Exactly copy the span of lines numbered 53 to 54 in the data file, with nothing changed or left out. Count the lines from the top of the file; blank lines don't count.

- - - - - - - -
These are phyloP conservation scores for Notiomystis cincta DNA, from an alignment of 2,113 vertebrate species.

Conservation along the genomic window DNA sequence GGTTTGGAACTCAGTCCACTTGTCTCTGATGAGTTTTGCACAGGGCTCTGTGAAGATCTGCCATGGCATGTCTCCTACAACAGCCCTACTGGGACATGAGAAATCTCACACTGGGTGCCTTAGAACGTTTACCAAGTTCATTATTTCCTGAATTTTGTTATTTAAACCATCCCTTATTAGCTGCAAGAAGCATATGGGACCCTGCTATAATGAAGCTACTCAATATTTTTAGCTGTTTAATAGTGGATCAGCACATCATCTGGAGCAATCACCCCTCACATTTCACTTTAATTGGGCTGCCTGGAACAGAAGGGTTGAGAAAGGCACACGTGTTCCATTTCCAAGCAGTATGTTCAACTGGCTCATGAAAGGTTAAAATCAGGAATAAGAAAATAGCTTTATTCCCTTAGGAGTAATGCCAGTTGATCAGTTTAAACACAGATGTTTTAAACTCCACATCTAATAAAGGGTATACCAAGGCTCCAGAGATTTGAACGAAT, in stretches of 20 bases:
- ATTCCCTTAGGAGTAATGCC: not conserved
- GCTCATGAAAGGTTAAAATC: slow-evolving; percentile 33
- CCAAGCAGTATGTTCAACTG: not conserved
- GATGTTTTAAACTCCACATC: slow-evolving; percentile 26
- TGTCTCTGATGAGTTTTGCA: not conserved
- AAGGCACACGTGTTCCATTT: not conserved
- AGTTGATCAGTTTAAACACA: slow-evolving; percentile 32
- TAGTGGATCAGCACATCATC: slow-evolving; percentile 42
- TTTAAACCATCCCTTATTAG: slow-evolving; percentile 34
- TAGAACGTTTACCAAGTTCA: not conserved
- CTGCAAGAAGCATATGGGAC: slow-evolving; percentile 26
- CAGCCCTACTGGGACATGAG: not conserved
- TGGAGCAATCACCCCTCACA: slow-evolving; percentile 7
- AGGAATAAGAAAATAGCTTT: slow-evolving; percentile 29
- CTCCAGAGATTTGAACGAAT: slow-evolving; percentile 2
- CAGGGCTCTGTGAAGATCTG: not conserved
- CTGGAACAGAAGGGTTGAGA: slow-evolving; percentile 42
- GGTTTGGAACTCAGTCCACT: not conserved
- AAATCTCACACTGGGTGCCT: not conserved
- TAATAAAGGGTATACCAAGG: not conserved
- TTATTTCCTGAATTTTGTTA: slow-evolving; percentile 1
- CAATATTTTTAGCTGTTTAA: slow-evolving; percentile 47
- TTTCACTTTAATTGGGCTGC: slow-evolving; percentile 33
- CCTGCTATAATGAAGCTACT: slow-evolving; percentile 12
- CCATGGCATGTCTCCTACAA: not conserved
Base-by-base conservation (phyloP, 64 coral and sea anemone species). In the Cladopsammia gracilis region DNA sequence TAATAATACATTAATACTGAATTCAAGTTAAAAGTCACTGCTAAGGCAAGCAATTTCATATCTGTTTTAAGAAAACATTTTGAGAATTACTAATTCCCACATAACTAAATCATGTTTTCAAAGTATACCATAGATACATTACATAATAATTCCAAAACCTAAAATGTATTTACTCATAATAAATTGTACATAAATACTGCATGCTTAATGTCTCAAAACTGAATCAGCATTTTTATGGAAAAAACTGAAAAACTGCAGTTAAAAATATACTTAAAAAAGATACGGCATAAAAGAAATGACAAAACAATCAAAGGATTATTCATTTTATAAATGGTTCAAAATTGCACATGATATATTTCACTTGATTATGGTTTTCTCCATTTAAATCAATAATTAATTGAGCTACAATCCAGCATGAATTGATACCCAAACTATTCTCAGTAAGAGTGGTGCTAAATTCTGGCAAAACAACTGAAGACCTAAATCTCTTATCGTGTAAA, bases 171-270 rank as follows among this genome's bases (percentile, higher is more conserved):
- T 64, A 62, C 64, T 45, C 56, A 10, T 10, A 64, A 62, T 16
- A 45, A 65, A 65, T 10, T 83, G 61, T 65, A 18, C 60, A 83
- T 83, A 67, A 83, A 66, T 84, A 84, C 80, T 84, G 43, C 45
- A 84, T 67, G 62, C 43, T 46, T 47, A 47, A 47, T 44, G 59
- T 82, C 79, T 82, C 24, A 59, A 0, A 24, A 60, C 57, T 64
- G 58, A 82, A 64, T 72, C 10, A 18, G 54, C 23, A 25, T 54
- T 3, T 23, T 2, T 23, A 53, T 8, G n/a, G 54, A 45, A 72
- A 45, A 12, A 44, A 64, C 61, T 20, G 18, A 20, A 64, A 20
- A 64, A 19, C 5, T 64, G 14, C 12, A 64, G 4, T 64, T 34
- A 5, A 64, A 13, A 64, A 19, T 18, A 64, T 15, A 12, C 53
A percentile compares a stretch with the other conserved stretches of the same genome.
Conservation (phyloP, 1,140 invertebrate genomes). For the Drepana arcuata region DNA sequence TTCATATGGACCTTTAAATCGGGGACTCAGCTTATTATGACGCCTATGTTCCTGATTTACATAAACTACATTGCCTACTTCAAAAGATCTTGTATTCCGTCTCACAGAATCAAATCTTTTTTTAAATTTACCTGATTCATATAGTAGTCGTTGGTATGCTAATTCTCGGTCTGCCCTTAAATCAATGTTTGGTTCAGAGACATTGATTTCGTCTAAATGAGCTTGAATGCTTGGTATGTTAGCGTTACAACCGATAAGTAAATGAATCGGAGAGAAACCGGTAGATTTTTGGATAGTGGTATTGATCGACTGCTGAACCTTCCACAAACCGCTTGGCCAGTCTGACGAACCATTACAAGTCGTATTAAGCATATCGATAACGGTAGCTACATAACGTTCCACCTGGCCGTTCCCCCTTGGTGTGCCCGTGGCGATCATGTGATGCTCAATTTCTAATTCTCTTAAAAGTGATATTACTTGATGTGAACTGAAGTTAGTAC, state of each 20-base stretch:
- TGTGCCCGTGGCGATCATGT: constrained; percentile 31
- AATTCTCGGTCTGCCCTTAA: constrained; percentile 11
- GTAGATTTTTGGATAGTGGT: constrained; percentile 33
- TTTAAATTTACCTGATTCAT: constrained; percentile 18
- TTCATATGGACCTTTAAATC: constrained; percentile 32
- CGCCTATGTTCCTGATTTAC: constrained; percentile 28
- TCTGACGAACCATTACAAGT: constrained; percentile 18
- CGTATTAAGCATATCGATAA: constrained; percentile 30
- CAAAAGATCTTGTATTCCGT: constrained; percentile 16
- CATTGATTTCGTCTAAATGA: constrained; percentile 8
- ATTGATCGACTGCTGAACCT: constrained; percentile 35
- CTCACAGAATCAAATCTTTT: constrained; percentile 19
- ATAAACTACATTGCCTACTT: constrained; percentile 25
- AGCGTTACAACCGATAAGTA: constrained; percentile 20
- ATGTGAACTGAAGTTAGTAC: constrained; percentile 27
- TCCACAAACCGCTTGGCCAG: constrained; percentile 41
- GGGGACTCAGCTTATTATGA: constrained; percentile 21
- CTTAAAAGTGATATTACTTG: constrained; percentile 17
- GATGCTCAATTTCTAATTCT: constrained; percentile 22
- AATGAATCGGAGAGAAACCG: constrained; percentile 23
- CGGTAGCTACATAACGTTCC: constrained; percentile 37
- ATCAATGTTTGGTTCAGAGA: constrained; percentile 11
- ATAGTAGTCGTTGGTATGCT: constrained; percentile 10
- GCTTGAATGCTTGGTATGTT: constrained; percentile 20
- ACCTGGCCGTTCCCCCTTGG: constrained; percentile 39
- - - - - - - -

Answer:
- ATAAACTACATTGCCTACTT: constrained; percentile 25
- AGCGTTACAACCGATAAGTA: constrained; percentile 20